Subscription video on demand services like Netflix and Hulu have seen their subscriber bases grow rather explosively, and ease-of-use for these platforms has always been given some of the credit. But the question has always lingered: How much digital piracy has resulted from the ease with which users can freely share usernames and passwords?
While the world of over-the-top distribution has often been discussed in monolithic terms, there are, of course, vast differences between ad-supported, short-form focused platforms like YouTube, and subscription-based, long-form oriented services like Netflix and Hulu.
Here at the INTX trade show, there is a lot of noise about the "user experience." Cable operators, technology vendors and others are desperate to make it easier for users to find and watch content. But the continued push for a better, faster UI seems misplaced at a time when YouTube is now the most watched television "channel" among 15- to 24-year-olds in Sweden and Netflix is streaming the best superhero TV show I've ever seen (Daredevil).
Netflix has asked the Federal Communications Commission to reject the $49 billion merger of AT&T and DirecTV. Netflix executives told more than 20 FCC staffers last week, "The proposed merger would make AT&T the largest (multichannel video programing distributor) in the country, and potentially lead to its becoming the largest (Internet service provider) in the country as well."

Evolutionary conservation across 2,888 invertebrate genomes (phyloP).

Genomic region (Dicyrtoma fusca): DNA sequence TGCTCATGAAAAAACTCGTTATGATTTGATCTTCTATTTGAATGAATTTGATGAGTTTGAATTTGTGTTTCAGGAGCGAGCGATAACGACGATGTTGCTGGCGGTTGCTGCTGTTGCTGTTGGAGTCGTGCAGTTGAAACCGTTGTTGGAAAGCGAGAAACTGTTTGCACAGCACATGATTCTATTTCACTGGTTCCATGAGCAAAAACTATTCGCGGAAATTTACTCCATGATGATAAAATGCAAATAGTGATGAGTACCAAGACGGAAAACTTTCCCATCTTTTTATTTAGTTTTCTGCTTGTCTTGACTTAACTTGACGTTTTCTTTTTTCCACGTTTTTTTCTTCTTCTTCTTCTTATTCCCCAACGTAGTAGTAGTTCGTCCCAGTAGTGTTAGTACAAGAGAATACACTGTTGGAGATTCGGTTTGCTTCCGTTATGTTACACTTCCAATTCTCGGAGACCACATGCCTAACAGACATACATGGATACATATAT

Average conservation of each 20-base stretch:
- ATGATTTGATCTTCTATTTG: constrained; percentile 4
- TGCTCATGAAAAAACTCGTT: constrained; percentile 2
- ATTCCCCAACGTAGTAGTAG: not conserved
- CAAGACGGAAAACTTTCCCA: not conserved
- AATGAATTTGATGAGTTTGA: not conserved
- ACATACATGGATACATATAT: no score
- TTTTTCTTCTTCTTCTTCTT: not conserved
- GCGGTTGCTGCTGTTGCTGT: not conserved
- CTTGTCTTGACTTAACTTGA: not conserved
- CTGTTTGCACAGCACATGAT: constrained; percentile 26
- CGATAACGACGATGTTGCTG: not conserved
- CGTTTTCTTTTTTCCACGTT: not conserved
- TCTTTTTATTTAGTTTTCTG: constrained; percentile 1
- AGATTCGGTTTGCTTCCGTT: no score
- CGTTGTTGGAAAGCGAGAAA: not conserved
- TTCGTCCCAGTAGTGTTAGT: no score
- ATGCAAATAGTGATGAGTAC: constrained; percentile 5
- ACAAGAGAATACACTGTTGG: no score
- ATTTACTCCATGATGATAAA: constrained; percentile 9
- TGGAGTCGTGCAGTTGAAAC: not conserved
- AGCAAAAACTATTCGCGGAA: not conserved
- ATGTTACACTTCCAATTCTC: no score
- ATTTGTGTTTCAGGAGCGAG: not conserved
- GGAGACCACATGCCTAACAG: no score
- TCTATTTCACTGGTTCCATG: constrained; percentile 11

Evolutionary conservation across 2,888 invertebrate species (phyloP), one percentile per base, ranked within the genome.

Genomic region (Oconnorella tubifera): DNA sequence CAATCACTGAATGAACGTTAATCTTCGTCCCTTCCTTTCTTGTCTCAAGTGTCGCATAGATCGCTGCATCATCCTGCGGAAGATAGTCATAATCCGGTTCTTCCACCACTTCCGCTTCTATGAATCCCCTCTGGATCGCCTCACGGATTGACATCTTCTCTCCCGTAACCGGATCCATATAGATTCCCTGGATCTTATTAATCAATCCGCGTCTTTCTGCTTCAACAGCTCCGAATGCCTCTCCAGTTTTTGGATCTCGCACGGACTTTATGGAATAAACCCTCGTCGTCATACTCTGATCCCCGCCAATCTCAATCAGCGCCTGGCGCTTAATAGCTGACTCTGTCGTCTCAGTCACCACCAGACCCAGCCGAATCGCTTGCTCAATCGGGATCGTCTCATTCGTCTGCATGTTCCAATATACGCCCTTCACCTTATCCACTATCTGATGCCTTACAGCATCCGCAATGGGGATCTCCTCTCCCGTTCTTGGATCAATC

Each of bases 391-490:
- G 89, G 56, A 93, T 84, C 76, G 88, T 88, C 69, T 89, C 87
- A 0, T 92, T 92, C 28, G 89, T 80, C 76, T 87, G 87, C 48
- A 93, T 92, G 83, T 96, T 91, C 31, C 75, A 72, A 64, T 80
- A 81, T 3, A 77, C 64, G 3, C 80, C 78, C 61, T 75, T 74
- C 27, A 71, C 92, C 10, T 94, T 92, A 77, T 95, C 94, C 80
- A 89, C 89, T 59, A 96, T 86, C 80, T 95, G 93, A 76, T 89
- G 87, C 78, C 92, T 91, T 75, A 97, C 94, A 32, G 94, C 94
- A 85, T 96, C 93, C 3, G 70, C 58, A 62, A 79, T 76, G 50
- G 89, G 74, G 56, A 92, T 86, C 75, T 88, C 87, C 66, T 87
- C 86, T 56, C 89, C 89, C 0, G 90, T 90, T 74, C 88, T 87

Despite ever-more-conclusive evidence that syndication sales to SVOD platforms is having an dramatic, ongoing negative effect on linear channels, Turner on Thursday announced a sweeping program rights deal with Hulu.
Netflix has incurred a huge influence in the decline of linear pay-TV. But acceleration of that impact will probably slow down, as the SVOD service is forced to infiltrate homes with less affluent and older consumers.
More news bytes from around the World Wide Web.
After telling investors for several years that his company's principal competition is HBO, Netflix is now downplaying the Home Box Office threat. The new threats, the company says, are emerging over-the-top services launched by pay-TV providers and tech companies.
Dish Network has expanded the in-home availability of the Netflix app on its system, extending its use beyond Dish's Hopper DVRs and to the Joey client boxes in adjacent rooms.
Amazon announced that it is following Netflix into the high-dynamic-range arena, making its original series available in HDR on its Prime Instant Video service later this year.